MKBM™ (Medetomidine HCl 20 mg/mL + Ketamine HCl 100 mg/mL + Butorphanol Tartrate 30 mg/mL + Midazolam HCl 20 mg/mL), Injectable Solution, 10mL
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- Product Type:
- Controlled Substance:
- Schedule CIII
Wildlife practice is a specialized area of veterinary medicine, particularly in the realm of large and exotic hoofstock. Restraining individual animals of these species nearly always requires the use of anesthetic drugs to provide safe, effective immobilization before veterinarians and/or wildlife managers engage in any number of invasive or noninvasive procedures.1,2 Thus, anesthesia plays a critical role in wildlife veterinary medicine. Relocation and other management procedures, preventive medicine, imaging and surgery are among the key interventions typically carried out on wildlife species.
While the study of chemical immobilization has been traced to the South American tribes who used curare-coated arrows to immobilize food animals, the modern chemical immobilization techniques in place today were pioneered beginning in the late 1950s by wildlife managers in South Africa. Many of the species encountered during this period (from the late 1950s through the late 1970s) underscored the vast differences between chemical immobilization requirements across large exotic species.
In the early days of modern chemical immobilization, there was a great deal of trial-and-error as veterinarians and wildlife managers sought the optimal drug combinations to effectively anesthetize wildlife species. Some drugs worked well on certain species, but not on other closely-related species. Other drugs worked very well, but had unforgiving safety margins which could easily lead to the death of an animal. It quickly became apparent that there was no single drug that was ideal for large wildlife species, or even for individual species, since age size, sex, overall health and environmental factors typically play roles in any immobilization scenario.
In recent years, and especially given concerns in the area of conservation and humane treatment, great care has been taken with chemical immobilization protocols and drug development to keep these within safety margins through the use of novel anesthetics, including combinations of true anesthetics, neuromuscular blockers and tranquilizers.2 Thus, modern chemical immobilization techniques have dramatically reduced the side-effects of drugs and mortalities. Additionally, the use of antagonists to anesthetics is now widely employed, as this avoids the undesirable and potentially harmful effects of drugs and facilitates speedy recovery from chemical immobilization events.1,2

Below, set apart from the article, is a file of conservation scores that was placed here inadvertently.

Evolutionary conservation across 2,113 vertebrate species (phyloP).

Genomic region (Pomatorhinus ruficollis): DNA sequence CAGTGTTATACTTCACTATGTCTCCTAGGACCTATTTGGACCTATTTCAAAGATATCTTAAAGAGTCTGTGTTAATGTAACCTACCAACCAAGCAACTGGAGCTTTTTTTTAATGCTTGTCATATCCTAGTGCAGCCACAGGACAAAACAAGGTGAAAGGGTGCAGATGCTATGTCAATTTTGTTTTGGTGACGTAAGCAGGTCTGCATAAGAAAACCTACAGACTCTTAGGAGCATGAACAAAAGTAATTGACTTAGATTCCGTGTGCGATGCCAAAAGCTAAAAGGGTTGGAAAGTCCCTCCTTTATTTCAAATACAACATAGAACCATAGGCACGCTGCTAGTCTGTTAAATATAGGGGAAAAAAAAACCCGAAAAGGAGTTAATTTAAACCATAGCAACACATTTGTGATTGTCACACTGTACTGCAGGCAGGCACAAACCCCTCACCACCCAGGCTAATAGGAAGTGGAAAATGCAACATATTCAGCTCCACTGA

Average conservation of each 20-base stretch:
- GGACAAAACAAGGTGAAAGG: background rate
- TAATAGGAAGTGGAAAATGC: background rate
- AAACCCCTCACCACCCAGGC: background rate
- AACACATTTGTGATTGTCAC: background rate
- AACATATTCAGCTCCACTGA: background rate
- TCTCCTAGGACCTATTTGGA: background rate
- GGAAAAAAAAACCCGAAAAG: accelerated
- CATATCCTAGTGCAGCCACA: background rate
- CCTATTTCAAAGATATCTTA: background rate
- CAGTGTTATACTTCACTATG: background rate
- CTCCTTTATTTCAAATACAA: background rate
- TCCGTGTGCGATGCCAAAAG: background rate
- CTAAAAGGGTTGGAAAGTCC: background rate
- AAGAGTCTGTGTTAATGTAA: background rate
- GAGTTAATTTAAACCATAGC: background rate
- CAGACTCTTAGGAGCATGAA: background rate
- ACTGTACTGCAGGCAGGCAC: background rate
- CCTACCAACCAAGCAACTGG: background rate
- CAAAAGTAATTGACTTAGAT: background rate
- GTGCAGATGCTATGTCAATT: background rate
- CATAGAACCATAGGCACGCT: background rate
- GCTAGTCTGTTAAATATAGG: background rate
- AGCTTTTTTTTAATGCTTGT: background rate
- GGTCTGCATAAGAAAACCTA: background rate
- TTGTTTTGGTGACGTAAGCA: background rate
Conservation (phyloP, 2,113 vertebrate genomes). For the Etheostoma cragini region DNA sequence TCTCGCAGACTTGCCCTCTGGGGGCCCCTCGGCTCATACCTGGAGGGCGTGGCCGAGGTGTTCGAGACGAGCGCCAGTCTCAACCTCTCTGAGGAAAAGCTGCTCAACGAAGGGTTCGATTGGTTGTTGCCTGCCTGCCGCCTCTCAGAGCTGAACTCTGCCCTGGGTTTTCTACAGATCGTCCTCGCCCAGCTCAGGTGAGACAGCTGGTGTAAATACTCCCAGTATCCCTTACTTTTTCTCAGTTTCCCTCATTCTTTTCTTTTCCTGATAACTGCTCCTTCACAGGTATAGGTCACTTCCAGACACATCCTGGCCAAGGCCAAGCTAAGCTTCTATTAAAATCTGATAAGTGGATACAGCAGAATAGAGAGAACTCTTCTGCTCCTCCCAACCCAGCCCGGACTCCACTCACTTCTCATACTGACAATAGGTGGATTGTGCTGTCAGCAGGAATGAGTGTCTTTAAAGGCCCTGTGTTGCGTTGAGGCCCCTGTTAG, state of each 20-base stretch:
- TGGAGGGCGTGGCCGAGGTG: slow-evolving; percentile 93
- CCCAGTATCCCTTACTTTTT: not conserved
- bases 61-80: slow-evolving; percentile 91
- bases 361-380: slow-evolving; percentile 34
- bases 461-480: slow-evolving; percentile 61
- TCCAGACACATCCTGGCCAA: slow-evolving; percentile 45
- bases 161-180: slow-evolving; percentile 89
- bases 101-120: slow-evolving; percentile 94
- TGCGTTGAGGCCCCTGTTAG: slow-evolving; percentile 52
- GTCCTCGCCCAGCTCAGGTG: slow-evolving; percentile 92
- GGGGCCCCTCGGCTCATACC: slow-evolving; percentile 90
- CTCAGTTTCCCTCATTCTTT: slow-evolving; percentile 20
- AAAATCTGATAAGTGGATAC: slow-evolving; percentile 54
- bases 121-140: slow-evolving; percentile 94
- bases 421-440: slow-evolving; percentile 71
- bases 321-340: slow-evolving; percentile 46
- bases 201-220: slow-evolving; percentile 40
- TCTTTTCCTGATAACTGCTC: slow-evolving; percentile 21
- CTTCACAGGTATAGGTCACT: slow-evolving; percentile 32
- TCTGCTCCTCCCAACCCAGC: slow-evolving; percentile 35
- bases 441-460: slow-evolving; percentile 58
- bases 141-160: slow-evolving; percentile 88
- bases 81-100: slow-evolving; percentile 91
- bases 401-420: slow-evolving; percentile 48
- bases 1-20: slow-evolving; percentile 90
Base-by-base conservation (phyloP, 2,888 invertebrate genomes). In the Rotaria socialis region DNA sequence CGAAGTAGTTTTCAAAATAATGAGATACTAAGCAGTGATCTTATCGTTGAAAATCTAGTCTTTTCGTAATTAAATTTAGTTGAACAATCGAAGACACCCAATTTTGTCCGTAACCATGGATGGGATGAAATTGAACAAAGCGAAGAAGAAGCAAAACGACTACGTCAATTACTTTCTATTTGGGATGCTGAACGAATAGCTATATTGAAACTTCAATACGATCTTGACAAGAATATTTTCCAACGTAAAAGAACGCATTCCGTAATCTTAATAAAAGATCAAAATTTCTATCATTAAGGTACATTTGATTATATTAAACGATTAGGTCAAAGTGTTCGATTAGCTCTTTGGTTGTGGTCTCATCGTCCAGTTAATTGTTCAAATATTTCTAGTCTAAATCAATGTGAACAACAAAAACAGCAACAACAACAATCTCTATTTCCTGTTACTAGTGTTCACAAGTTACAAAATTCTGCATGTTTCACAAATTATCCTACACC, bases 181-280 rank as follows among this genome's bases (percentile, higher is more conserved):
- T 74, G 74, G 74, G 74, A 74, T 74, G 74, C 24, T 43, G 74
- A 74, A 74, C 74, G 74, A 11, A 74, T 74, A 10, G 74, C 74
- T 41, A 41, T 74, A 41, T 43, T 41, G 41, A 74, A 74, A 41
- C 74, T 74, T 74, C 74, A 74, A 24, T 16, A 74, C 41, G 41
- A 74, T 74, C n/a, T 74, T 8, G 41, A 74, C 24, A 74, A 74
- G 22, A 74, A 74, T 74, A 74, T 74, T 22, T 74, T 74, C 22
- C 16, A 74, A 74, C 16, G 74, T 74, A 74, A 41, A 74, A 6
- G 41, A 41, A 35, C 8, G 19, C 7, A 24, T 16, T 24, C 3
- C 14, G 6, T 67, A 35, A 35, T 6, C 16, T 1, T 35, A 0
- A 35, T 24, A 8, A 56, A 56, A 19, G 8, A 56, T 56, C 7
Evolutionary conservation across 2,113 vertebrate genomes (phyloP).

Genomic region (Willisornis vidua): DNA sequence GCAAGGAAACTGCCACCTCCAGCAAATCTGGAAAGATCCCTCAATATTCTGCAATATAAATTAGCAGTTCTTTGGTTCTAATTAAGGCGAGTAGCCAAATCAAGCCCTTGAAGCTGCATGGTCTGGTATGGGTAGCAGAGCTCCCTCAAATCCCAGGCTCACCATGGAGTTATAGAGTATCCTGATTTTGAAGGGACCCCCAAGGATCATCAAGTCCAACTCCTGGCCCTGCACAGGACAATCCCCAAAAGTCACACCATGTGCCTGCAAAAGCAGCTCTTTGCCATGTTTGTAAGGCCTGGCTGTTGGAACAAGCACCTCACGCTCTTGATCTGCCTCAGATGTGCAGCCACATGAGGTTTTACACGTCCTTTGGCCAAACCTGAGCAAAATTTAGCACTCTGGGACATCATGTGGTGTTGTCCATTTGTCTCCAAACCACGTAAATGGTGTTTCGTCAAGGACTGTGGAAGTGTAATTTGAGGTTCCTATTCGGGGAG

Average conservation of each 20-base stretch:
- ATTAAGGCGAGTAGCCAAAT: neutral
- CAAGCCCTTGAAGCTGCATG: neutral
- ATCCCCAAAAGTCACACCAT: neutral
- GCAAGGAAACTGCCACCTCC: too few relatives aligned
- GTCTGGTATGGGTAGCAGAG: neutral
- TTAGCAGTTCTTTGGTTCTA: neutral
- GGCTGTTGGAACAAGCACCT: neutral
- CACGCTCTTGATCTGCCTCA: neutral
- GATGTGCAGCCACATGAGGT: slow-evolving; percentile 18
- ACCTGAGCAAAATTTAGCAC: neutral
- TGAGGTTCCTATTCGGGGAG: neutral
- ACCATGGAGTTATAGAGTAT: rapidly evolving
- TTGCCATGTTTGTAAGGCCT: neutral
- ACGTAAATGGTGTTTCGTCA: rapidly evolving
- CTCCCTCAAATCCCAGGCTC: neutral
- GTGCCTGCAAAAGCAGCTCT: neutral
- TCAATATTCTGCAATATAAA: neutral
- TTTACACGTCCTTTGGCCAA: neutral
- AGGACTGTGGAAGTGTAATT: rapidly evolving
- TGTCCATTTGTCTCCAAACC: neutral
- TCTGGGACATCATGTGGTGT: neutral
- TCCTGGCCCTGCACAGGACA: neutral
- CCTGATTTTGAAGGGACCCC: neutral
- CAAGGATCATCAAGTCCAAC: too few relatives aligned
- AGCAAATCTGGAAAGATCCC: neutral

Nominal guidelines for chemical immobilization agents to be used in wildlife species generally include the following:
Versatility (able to be used in as wide a range of species as is practical)
High potency in small volume
Wide safety margin
Calm induction and recovery
Minimal side effects
Minimal handling risk for humans
The MKBM™ Formulation for Exotic Wildlife Species
MKBM™ is an original formulation by NexGen Pharmaceuticals, containing
Medetomidine hcl 20 mg/ml
Ketamine hcl 100 mg/ml
Butorphanol 30 mg/ml
MKBM™ is indicated for the chemical immobilization of numerous large exotic hoofstock species, and is especially efficacious when anesthetizing bongo, kudu, gazelle, eland, as well as other African hoofstock and certain domestic wildlife species.
Where to buy MKBM™
The MKBM™ is an original formulation available exclusively through NexGen Pharmaceuticals. It is indicated for the chemical immobilization of large exotic hoofstock and other exotic species.
MKBM™ carries numerous potential drug interactions. Please consult your veterinarian prior to beginning any treatment regimen.
FOR RX ONLY: A valid prescription from a licensed veterinarian is required for dispensing this medication.
1Arnemo, Jon & Kreeger, Terry. (2018). Handbook of Wildlife Chemical Immobilization 5th Ed. Sunquest Publishing, 2007, 432 pages.
2Nielsen, L. Chemical Immobilization of Wild and Exotic Animals. (1999) Ames, Iowa, Iowa State University Press.
4Bouts T., et. al. Detomidine and Butorphanol for Standing Sedation in a Range Of Zoo-Kept Ungulate Species. J Zoo Wildlife Medicine. 2017 Sep; 48 (3):616-626.